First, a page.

Monday, May 2, 2011

Awesome May 1st migration

Cerulean Warbler at Metzger Marsh Wildlife Area, Ohio, on May 1, 2011. photo/Kenn Kaufman.
Sunday, May 1: We had predicted that this would be a good day for arrival of migrants, and it turned out to be outstandingly good, certainly the best day of the spring so far.  At least 29 warbler species were confirmed between the three sites of Metzger Marsh Wildlife Area, Magee Marsh Wildlife Area, and the Navarre unit of Ottawa National Wildlife Refuge (where BSBO has its main banding station). Numbers were very impressive at all three sites. Yellow-rumped Warblers were most numerous, as expected at this stage in the migration, but there were also large numbers of Nashville Warblers and Black-throated Green Warblers. (At one point, at the woodlot at the end of the road at Metzger Marsh, I counted 14 Black-throated Green Warblers in one small tree!  A couple of minutes later, the top of the next small tree held a Cerulean Warbler, a Blackburnian Warbler, a Cape May Warbler, a Northern Parula, and a Yellow Warbler all at the same time, for a stunning splash of color.)  At least two Cerulean Warblers (possibly three) entertained birders for hours at Metzger. Highlights at the Magee boardwalk included Worm-eating, Kentucky, and Hooded Warblers, plus Yellow-breasted Chat. Navarre had a female Cerulean Warbler, and a surprisingly early female Mourning Warbler.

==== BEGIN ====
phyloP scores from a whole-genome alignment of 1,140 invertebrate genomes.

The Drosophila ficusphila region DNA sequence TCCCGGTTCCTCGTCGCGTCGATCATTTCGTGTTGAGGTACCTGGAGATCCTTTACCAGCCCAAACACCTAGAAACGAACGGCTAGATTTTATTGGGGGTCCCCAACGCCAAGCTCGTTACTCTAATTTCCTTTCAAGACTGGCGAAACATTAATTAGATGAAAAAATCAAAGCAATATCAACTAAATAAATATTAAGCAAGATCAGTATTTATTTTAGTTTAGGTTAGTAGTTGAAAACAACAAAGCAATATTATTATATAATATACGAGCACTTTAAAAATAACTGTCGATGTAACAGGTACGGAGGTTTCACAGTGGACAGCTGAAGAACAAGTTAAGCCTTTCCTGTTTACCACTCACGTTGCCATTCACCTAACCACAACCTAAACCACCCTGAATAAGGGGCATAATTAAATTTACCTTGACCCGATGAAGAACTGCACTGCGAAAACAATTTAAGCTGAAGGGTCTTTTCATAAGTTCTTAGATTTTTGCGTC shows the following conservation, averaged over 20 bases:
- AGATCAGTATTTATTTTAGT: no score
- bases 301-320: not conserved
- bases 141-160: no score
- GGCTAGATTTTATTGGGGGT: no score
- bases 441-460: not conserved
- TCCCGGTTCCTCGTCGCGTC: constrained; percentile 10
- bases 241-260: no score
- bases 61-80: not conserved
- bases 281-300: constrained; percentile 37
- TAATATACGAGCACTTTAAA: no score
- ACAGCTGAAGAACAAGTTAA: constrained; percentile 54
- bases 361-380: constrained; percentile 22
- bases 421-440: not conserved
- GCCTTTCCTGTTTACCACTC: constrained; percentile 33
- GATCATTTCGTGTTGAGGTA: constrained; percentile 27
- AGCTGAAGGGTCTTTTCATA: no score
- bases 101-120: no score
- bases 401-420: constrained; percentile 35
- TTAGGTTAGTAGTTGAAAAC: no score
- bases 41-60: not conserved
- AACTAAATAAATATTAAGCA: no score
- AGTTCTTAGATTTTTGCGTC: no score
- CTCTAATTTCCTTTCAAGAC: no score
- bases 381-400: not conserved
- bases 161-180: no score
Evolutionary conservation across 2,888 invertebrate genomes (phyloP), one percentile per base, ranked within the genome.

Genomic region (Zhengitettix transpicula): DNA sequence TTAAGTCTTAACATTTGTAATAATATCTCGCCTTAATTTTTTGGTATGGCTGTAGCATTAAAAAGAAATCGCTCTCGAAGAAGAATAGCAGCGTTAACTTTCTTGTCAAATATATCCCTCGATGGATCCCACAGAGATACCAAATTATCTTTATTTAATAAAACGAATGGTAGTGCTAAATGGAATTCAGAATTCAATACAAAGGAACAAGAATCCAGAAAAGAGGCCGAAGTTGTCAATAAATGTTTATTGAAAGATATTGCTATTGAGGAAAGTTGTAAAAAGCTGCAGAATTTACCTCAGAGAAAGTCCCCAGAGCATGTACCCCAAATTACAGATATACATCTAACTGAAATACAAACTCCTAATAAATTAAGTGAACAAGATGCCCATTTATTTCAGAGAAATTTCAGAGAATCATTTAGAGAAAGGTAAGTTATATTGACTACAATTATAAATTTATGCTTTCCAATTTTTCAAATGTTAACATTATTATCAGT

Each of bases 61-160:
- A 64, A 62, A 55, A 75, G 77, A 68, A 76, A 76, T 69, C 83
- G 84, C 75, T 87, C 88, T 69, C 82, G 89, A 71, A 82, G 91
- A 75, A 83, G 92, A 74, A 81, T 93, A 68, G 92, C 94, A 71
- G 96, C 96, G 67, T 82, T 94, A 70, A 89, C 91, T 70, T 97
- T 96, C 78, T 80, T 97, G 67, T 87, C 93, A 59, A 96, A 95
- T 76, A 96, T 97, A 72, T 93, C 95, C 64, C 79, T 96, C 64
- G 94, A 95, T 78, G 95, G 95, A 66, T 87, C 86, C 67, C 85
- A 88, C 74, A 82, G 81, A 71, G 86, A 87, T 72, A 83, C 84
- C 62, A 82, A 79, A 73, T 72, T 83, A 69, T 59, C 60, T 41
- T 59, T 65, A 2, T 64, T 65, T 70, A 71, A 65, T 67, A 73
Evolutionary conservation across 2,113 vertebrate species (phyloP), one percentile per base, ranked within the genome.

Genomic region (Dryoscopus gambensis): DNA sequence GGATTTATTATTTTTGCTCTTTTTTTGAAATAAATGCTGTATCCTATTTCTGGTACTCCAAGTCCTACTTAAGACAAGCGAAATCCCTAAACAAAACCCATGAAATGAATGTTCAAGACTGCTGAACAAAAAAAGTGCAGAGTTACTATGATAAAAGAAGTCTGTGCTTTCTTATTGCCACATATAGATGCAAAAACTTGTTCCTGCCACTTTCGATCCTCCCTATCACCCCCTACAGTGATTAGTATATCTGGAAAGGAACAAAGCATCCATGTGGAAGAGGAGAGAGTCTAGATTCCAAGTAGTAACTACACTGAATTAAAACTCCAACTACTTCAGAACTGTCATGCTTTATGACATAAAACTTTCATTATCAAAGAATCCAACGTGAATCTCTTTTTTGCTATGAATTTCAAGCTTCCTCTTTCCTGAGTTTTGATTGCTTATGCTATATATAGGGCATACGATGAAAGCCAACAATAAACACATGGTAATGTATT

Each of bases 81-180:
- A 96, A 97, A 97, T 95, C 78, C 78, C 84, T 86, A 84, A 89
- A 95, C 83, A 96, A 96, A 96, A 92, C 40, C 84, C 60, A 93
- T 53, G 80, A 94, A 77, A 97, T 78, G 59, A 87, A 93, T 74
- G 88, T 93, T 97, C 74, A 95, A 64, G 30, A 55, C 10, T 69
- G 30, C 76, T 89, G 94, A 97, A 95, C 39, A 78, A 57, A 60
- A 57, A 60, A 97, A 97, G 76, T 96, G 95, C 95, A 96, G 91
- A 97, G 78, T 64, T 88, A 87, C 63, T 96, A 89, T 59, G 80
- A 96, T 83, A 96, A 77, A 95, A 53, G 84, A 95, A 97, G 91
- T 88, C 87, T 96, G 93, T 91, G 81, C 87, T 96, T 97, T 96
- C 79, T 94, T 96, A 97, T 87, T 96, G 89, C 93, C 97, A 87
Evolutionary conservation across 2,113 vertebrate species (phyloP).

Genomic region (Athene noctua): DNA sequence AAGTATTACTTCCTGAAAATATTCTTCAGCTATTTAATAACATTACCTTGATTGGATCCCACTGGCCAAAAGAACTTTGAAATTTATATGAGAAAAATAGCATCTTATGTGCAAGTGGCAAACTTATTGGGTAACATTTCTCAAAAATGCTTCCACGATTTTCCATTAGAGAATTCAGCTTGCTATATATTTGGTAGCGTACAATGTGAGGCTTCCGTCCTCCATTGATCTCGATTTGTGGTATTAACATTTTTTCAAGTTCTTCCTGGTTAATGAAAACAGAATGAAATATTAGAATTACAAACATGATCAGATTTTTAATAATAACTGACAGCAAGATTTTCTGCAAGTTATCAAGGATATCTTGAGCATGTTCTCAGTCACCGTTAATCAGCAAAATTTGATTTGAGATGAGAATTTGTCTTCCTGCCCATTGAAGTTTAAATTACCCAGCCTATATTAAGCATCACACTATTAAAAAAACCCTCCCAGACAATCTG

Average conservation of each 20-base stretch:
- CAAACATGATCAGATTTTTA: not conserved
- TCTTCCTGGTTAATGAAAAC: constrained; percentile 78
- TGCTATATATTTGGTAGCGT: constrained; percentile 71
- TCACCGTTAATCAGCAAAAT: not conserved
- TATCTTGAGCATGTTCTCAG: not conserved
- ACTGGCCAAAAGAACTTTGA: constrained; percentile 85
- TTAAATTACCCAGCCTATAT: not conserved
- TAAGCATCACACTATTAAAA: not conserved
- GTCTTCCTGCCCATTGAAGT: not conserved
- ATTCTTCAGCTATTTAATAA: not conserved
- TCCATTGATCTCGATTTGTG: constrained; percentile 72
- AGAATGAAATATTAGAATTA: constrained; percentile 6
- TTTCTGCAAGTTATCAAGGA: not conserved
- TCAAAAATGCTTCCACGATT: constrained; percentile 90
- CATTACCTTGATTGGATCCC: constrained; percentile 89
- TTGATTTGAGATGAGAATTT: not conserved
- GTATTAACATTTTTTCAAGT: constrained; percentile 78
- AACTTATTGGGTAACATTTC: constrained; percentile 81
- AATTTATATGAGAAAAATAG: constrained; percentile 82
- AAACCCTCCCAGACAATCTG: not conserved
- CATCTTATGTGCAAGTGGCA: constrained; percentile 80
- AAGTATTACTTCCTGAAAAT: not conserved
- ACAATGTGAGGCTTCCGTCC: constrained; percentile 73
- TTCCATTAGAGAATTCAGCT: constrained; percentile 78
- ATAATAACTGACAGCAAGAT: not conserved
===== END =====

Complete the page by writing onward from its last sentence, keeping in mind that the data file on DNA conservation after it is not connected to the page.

Non-warbler highlights included a good arrival of vireos, with at least five of the six expected species (I didn't see or hear about any Philadelphia Vireos). All five species of brown thrushes were recorded, and several Wood Thrushes were singing at Magee in the evening. Rose-breasted Grosbeaks were numerous -- at the Black Swamp Bird Observatory, Kimberly Kaufman was able to get five males in one photo out the window. Two Blue Grosbeaks, a female and a young male, were on the beach north of the boardwalk parking lot at Magee. Eastern Kingbirds at many sites, Bobolinks and Cattle Egrets near the entrance to Ottawa NWR, and a Merlin at Metzger were among the other sightings. My own oddest bird of the day was a Whimbrel flying over the Magee causeway in the evening; this is an unusually early date for the species.

I haven't looked at the weather in detail yet, but with the sky overcast and the winds shifting to northwest during the night tonight, a fair percentage of today's birds should still be around on Monday.
Black-throated Green Warbler at Metzger Marsh Wildlife Area, Ohio, on May 1, 2011. Black-throated Greens were very numerous at both Metzger and Magee on this day. photo/Kenn Kaufman.

No comments:

Nature Blog Network